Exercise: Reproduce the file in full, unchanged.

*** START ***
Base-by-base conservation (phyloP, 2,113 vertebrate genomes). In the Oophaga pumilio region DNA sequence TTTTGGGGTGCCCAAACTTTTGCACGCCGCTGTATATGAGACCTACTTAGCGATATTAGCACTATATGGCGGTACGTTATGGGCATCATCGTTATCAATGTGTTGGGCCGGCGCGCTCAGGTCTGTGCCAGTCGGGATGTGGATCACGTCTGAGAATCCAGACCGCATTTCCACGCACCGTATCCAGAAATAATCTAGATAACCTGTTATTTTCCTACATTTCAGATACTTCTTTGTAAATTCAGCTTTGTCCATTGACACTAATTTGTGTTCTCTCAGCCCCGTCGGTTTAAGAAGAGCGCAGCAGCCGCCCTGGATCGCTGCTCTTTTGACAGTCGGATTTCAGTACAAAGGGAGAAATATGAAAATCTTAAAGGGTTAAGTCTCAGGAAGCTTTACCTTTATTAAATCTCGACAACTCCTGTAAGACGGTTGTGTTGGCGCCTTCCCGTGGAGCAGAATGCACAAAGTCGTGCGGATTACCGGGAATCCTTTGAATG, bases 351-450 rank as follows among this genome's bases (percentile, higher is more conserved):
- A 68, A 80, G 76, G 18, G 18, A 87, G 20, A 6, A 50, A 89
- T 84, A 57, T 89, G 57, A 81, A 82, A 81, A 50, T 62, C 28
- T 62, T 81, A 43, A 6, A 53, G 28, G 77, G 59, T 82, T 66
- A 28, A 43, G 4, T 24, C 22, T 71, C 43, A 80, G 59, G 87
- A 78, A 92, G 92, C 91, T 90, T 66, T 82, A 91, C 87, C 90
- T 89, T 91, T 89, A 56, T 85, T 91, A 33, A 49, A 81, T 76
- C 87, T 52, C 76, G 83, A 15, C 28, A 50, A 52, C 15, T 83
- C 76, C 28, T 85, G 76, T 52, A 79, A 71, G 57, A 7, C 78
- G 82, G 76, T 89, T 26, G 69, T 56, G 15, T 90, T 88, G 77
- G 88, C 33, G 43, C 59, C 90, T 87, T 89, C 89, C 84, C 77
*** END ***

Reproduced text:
Base-by-base conservation (phyloP, 2,113 vertebrate genomes). In the Oophaga pumilio region DNA sequence TTTTGGGGTGCCCAAACTTTTGCACGCCGCTGTATATGAGACCTACTTAGCGATATTAGCACTATATGGCGGTACGTTATGGGCATCATCGTTATCAATGTGTTGGGCCGGCGCGCTCAGGTCTGTGCCAGTCGGGATGTGGATCACGTCTGAGAATCCAGACCGCATTTCCACGCACCGTATCCAGAAATAATCTAGATAACCTGTTATTTTCCTACATTTCAGATACTTCTTTGTAAATTCAGCTTTGTCCATTGACACTAATTTGTGTTCTCTCAGCCCCGTCGGTTTAAGAAGAGCGCAGCAGCCGCCCTGGATCGCTGCTCTTTTGACAGTCGGATTTCAGTACAAAGGGAGAAATATGAAAATCTTAAAGGGTTAAGTCTCAGGAAGCTTTACCTTTATTAAATCTCGACAACTCCTGTAAGACGGTTGTGTTGGCGCCTTCCCGTGGAGCAGAATGCACAAAGTCGTGCGGATTACCGGGAATCCTTTGAATG, bases 351-450 rank as follows among this genome's bases (percentile, higher is more conserved):
- A 68, A 80, G 76, G 18, G 18, A 87, G 20, A 6, A 50, A 89
- T 84, A 57, T 89, G 57, A 81, A 82, A 81, A 50, T 62, C 28
- T 62, T 81, A 43, A 6, A 53, G 28, G 77, G 59, T 82, T 66
- A 28, A 43, G 4, T 24, C 22, T 71, C 43, A 80, G 59, G 87
- A 78, A 92, G 92, C 91, T 90, T 66, T 82, A 91, C 87, C 90
- T 89, T 91, T 89, A 56, T 85, T 91, A 33, A 49, A 81, T 76
- C 87, T 52, C 76, G 83, A 15, C 28, A 50, A 52, C 15, T 83
- C 76, C 28, T 85, G 76, T 52, A 79, A 71, G 57, A 7, C 78
- G 82, G 76, T 89, T 26, G 69, T 56, G 15, T 90, T 88, G 77
- G 88, C 33, G 43, C 59, C 90, T 87, T 89, C 89, C 84, C 77